Is Florida a No-Fault Insurance State?

This is a very common question that we receive from many clients and potential clients who do not understand how the motor vehicle liability insurance scheme in Florida works.  This is not surprising, as the system is quite complicated.  One of the most misunderstood aspects of personal injury law in Florida is the limited no-fault insurance scheme associated with the payment of the initial $10,000 of damages stemming from a motor vehicle accident.  Although most people know someone who suffered injuries in a motor vehicle accident caused by another driver and who may have had to resort to filing a negligence lawsuit against the negligent driver and/or his insurer, few Floridians know they are actually required to seek benefits under their own insurance policies first before making a claim with the other driver’s insurance, even if the other driver was clearly at fault in connection with the accident.

This requirement occurs in the context of the mandatory $10,000 in personal injury protection, or PIP, coverage that every Florida driver is required to carry in order to operate a motor vehicle on Florida’s roads.  PIP is a form of no-fault insurance that covers any injuries, damages or losses a driver suffers in a motor vehicle accident, regardless of fault.  The best way to think of PIP is as the first layer of insurance that will apply if you are in a motor vehicle accident.  Once the PIP coverage available under your own insurance policy has been exhausted, then you will seek to recover the remainder of your damages and losses suffered in a Florida motor vehicle accident directly from the negligent driver and his or her insurer.

Florida’s Limited No-Fault Scheme for Motor Vehicle Accidents

Florida is one of only a few states that has a limited no-fault insurance scheme in place to deal with the consequences of motor vehicle accidents.  Although it had been widely expected to pass, a PIP reform bill died in the 2018 session of the Florida Senate; the bill did not receive enough votes in a Senate subcommittee to pass onto the full Senate floor despite previously being passed by the Florida House on a vote of 88-15.  Therefore, although there is speculation that a PIP reform measure will be considered again in the 2019 Florida legislative session, PIP is still required in Florida for every motorist on Florida’s roads and Florida’s PIP law is still in place.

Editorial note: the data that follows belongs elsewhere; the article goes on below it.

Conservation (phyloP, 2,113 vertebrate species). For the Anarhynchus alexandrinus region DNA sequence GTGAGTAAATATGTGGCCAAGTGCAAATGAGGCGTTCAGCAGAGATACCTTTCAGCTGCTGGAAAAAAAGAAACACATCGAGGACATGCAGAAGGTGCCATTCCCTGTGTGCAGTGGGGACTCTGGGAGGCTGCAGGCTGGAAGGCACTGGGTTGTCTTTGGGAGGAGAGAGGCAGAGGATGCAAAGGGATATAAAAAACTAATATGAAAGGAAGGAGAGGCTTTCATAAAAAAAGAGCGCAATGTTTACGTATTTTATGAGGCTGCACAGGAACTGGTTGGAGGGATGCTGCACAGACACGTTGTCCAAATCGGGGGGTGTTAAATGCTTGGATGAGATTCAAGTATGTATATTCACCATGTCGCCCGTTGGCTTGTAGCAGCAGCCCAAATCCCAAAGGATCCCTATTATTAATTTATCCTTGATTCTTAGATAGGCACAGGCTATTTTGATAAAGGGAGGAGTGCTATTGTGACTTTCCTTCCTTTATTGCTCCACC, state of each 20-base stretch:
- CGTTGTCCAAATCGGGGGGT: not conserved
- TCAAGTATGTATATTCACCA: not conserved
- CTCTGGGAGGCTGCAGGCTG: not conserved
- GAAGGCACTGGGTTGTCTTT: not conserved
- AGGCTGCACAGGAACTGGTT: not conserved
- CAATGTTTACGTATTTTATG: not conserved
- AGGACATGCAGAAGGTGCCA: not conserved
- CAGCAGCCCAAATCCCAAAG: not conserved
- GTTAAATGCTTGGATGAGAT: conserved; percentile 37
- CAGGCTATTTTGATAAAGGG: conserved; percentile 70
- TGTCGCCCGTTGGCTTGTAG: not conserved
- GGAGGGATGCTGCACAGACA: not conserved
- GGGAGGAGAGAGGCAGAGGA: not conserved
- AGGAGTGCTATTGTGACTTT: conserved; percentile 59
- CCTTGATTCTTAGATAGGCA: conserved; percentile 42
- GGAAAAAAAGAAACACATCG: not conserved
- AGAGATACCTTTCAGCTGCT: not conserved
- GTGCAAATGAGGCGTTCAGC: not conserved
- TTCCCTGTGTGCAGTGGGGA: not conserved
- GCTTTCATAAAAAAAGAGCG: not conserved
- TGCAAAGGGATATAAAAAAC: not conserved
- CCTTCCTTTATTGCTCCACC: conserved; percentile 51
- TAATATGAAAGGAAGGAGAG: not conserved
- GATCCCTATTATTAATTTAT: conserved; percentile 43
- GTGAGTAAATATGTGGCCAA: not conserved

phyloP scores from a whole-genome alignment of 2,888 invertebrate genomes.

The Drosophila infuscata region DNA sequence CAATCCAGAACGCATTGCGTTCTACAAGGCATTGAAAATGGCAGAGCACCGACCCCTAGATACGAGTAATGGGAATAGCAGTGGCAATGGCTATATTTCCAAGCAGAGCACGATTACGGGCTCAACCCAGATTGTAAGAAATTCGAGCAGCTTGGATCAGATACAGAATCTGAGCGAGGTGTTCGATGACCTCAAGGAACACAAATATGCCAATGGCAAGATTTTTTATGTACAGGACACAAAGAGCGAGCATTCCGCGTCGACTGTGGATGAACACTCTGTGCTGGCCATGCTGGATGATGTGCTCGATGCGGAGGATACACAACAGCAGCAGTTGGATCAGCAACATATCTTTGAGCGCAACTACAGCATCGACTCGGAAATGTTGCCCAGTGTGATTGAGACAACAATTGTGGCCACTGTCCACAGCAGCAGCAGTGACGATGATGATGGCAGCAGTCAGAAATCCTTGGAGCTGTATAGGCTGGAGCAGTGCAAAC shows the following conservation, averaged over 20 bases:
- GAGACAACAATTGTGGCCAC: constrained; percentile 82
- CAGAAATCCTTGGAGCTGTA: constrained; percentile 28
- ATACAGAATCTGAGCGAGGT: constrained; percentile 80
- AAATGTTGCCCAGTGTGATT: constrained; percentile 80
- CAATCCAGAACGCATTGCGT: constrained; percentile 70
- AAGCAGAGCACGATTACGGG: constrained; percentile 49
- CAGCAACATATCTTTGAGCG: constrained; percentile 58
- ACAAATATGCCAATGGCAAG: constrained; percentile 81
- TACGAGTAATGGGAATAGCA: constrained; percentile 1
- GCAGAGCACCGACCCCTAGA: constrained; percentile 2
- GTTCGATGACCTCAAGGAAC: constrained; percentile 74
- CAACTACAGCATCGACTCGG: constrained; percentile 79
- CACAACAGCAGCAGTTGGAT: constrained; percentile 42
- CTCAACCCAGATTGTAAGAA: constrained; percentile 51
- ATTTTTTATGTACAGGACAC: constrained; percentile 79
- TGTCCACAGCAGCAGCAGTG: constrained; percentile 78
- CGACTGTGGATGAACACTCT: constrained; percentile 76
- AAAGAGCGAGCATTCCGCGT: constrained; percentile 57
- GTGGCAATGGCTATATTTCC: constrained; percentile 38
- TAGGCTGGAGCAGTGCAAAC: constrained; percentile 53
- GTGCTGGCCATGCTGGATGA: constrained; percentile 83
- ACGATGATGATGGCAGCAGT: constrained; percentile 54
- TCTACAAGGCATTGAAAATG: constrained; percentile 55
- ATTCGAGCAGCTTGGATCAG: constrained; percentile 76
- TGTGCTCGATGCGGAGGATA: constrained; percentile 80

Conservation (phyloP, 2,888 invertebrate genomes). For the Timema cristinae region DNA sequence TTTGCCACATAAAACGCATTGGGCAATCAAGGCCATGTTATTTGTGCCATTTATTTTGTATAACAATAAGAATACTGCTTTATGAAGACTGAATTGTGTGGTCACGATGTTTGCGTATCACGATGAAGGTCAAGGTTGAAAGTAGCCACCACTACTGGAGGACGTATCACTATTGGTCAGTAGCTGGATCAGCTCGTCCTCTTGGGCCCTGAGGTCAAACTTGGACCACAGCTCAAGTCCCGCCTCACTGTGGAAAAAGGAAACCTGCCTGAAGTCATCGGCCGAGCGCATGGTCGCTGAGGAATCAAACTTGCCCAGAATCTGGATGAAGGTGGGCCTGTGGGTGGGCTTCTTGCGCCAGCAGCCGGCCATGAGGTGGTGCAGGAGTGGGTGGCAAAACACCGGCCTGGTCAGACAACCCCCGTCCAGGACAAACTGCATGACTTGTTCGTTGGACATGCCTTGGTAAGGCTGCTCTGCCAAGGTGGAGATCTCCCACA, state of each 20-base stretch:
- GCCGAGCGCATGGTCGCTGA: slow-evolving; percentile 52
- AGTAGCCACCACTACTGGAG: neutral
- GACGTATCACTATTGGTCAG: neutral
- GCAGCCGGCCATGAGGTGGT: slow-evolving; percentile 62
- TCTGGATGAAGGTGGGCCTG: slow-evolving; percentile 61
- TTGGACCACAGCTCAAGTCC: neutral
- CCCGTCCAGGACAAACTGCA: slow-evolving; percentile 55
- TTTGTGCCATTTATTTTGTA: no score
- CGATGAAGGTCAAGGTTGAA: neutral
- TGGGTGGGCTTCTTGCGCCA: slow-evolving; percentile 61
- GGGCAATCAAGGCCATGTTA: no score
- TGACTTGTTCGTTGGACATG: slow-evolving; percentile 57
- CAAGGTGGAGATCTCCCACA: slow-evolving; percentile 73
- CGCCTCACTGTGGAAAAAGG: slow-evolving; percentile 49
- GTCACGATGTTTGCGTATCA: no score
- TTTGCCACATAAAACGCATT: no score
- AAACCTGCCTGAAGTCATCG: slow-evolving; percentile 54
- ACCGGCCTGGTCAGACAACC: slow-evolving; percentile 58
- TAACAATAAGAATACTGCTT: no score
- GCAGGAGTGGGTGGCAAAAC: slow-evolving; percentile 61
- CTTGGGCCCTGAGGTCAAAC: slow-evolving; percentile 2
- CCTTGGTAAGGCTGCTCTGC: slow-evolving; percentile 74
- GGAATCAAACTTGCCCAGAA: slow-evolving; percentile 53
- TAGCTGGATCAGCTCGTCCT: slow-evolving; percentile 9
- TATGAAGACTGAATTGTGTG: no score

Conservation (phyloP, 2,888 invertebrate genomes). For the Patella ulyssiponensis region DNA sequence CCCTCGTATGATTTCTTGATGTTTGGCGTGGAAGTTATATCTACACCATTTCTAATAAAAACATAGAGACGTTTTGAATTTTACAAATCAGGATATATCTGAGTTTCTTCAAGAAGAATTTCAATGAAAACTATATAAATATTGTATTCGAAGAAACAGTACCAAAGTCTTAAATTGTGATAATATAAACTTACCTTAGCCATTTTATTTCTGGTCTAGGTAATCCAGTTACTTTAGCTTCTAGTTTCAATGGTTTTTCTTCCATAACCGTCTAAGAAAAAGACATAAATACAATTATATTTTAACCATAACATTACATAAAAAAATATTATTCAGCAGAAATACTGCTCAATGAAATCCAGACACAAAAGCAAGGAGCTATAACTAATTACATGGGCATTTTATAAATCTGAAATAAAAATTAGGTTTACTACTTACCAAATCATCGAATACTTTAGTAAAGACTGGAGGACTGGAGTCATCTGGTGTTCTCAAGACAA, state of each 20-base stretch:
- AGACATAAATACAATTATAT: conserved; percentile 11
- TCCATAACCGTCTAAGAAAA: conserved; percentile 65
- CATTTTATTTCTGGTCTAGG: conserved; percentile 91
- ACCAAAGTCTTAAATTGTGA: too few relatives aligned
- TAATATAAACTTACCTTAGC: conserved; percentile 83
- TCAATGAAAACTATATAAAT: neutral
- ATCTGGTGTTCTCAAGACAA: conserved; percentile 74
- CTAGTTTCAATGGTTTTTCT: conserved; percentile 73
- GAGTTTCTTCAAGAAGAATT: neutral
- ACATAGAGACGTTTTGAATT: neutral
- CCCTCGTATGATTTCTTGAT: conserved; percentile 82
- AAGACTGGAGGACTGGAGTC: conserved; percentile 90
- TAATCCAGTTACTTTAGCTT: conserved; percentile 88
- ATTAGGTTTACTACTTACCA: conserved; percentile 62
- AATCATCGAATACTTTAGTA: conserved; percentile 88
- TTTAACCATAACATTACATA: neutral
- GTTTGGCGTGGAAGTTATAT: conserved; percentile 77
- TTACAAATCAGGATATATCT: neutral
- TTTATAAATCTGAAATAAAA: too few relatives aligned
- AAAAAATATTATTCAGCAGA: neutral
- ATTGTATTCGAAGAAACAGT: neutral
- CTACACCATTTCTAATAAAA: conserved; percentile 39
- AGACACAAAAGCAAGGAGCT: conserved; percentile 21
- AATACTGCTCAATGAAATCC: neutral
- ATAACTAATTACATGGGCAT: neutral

As noted above, pursuant to Florida’s PIP law, every driver in the Sunshine State is required to carry a minimum of $10,000 in PIP coverage.  If a motorist is involved in an accident, no matter who caused the accident or the circumstances of the accident, then each driver looks to his or her own PIP insurance policy first (assuming the driver is carrying the state-required minimum insurance) for payment of any medical expenses, lost wages, and other losses suffered as a result of that accident.  PIP is required to cover 80 percent of a motorist’s medical expenses and 60 percent of any lost wages up to the total cap of $10,000.  Only when the individual’s damages exceed the required $10,000 amount in PIP coverage is he or she then free to seek reimbursement from the other driver’s insurer, as well as from the negligent driver him or herself, of any remaining damages above that $10,000 amount.